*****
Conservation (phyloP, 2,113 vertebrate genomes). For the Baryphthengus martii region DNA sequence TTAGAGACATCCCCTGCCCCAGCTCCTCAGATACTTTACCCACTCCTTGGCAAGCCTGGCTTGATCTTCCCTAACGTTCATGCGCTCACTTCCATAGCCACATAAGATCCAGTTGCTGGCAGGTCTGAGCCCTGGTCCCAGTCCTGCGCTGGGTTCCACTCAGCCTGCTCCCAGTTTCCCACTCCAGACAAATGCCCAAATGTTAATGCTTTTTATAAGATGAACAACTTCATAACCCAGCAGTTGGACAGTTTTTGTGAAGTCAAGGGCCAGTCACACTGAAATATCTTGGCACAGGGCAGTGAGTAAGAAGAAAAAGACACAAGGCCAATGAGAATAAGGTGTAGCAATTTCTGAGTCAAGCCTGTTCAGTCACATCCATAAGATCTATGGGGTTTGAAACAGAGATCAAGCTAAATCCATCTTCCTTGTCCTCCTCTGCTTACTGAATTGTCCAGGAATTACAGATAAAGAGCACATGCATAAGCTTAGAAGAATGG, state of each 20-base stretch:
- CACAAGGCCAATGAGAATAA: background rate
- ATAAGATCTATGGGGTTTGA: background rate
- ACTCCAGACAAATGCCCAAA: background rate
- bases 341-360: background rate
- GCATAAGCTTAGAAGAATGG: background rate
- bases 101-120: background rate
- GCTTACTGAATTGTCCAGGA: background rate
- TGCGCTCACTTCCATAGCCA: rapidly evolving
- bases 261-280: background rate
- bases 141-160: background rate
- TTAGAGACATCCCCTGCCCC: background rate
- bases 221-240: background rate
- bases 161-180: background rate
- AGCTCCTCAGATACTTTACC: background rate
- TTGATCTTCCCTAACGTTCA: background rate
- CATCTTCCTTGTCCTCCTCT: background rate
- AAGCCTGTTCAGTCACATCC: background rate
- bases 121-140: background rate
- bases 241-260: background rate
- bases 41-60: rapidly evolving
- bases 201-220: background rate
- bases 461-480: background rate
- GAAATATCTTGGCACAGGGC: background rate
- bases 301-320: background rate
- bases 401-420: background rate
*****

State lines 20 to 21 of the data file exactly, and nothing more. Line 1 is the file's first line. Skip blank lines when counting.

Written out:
- bases 241-260: background rate
- bases 41-60: rapidly evolving